This paper develops two new methods for conducting formal statistical inference in nonlinear dynamic economic models. The two methods require very little analytical tractability, relying instead on numerical simulation of the model's dynamic behaviour. Although one of the estimators is asymptotically more efficient than the other, a Monte Carlo study shows that, for a specific application, the less efficient estimator has smaller mean squared error in samples of the size typically encountered in macroeconomics. The estimator with superior small sample performance is used to estimate the parameters of a real business cycle model using observed US timeseries data. 1.
An Analysis of Sample Attrition in Panel Data. The Michigan Panel Study on Income Dynamics
 Journal of Human Resources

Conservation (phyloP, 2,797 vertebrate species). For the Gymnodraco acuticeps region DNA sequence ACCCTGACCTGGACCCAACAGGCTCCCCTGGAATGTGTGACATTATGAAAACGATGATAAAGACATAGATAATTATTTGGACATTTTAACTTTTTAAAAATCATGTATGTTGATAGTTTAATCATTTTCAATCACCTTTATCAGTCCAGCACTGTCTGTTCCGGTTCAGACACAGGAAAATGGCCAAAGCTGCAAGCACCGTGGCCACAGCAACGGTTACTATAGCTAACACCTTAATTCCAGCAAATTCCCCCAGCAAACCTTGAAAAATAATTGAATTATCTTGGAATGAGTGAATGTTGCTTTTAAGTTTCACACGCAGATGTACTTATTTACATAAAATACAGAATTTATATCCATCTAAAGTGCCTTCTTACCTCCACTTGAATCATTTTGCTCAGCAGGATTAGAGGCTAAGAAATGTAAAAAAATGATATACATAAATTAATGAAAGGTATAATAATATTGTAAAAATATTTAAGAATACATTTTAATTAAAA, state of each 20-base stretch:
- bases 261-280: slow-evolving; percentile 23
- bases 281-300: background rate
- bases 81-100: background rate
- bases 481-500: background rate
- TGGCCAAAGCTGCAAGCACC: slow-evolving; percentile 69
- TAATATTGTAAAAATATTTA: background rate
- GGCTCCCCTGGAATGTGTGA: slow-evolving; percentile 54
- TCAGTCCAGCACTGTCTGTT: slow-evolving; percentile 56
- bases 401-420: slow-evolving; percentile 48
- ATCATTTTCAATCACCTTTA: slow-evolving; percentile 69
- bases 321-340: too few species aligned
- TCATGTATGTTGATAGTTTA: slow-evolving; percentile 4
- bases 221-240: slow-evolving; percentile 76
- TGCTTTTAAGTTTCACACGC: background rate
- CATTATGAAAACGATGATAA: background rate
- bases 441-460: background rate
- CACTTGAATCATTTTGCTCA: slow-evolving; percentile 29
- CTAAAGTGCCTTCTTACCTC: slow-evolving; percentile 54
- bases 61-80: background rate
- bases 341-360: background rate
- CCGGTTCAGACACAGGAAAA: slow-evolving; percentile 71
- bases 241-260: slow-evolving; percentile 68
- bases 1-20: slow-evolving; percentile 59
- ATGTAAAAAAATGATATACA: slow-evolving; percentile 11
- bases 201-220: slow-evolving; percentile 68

, 1998
"... experienced approximately 50 percent sample loss from cumulative attrition from its initial 1968 membership. We study the effect of this attrition on the unconditional distributions of several socioeconomic variables and on the estimates of several sets of regression coefficients. We provide a stati ..."
Abstract

Cited by 194 (7 self)
 Add to MetaCart
(Show Context)
experienced approximately 50 percent sample loss from cumulative attrition from its initial 1968 membership. We study the effect of this attrition on the unconditional distributions of several socioeconomic variables and on the estimates of several sets of regression coefficients. We provide a statistical framework for conducting tests for attrition bias that draws a sharp distinction between selection on unobservables and on observables and that shows that weighted least squares can generate consistent parameter estimates when selection is based on observables, even when they are endogenous. Our empirical analysis shows that attrition is highly selective and is concentrated among lower socioeconomic status individuals. We also show that attrition is concentrated among those with more unstable earnings, marriage, and migration histories. Nevertheless, we find that these variables explain very little of the attrition in the sample, and that the selection that occurs is moderated by regressiontothemean effects